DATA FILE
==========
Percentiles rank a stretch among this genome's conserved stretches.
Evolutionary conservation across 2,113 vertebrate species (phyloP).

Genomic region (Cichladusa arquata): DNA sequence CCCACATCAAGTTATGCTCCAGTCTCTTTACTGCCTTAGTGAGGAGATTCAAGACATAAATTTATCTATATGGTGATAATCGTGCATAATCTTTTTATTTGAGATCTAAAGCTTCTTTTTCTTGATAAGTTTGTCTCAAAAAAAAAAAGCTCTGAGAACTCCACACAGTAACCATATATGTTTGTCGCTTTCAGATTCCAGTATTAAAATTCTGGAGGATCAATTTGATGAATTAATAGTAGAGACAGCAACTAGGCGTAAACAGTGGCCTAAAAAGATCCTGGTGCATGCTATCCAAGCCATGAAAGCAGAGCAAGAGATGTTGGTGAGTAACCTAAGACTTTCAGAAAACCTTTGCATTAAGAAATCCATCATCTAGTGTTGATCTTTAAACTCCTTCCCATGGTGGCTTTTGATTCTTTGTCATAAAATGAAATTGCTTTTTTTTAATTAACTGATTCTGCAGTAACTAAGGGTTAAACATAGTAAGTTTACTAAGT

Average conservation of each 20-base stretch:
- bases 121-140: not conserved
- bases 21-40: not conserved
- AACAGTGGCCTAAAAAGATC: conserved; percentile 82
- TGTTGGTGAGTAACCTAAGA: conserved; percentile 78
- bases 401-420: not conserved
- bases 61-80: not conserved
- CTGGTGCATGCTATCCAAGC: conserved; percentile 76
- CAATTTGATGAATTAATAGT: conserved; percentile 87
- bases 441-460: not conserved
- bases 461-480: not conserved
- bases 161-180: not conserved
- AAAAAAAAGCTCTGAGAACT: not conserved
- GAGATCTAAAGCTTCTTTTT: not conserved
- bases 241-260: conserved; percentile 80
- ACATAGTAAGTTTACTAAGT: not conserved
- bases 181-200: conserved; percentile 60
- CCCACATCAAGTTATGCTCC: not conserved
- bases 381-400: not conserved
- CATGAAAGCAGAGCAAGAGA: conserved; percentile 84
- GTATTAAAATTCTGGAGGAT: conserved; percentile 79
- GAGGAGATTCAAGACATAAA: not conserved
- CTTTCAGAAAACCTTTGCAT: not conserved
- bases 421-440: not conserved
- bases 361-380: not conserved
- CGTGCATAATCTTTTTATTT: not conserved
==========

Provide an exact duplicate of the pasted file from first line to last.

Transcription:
Percentiles rank a stretch among this genome's conserved stretches.
Evolutionary conservation across 2,113 vertebrate species (phyloP).

Genomic region (Cichladusa arquata): DNA sequence CCCACATCAAGTTATGCTCCAGTCTCTTTACTGCCTTAGTGAGGAGATTCAAGACATAAATTTATCTATATGGTGATAATCGTGCATAATCTTTTTATTTGAGATCTAAAGCTTCTTTTTCTTGATAAGTTTGTCTCAAAAAAAAAAAGCTCTGAGAACTCCACACAGTAACCATATATGTTTGTCGCTTTCAGATTCCAGTATTAAAATTCTGGAGGATCAATTTGATGAATTAATAGTAGAGACAGCAACTAGGCGTAAACAGTGGCCTAAAAAGATCCTGGTGCATGCTATCCAAGCCATGAAAGCAGAGCAAGAGATGTTGGTGAGTAACCTAAGACTTTCAGAAAACCTTTGCATTAAGAAATCCATCATCTAGTGTTGATCTTTAAACTCCTTCCCATGGTGGCTTTTGATTCTTTGTCATAAAATGAAATTGCTTTTTTTTAATTAACTGATTCTGCAGTAACTAAGGGTTAAACATAGTAAGTTTACTAAGT

Average conservation of each 20-base stretch:
- bases 121-140: not conserved
- bases 21-40: not conserved
- AACAGTGGCCTAAAAAGATC: conserved; percentile 82
- TGTTGGTGAGTAACCTAAGA: conserved; percentile 78
- bases 401-420: not conserved
- bases 61-80: not conserved
- CTGGTGCATGCTATCCAAGC: conserved; percentile 76
- CAATTTGATGAATTAATAGT: conserved; percentile 87
- bases 441-460: not conserved
- bases 461-480: not conserved
- bases 161-180: not conserved
- AAAAAAAAGCTCTGAGAACT: not conserved
- GAGATCTAAAGCTTCTTTTT: not conserved
- bases 241-260: conserved; percentile 80
- ACATAGTAAGTTTACTAAGT: not conserved
- bases 181-200: conserved; percentile 60
- CCCACATCAAGTTATGCTCC: not conserved
- bases 381-400: not conserved
- CATGAAAGCAGAGCAAGAGA: conserved; percentile 84
- GTATTAAAATTCTGGAGGAT: conserved; percentile 79
- GAGGAGATTCAAGACATAAA: not conserved
- CTTTCAGAAAACCTTTGCAT: not conserved
- bases 421-440: not conserved
- bases 361-380: not conserved
- CGTGCATAATCTTTTTATTT: not conserved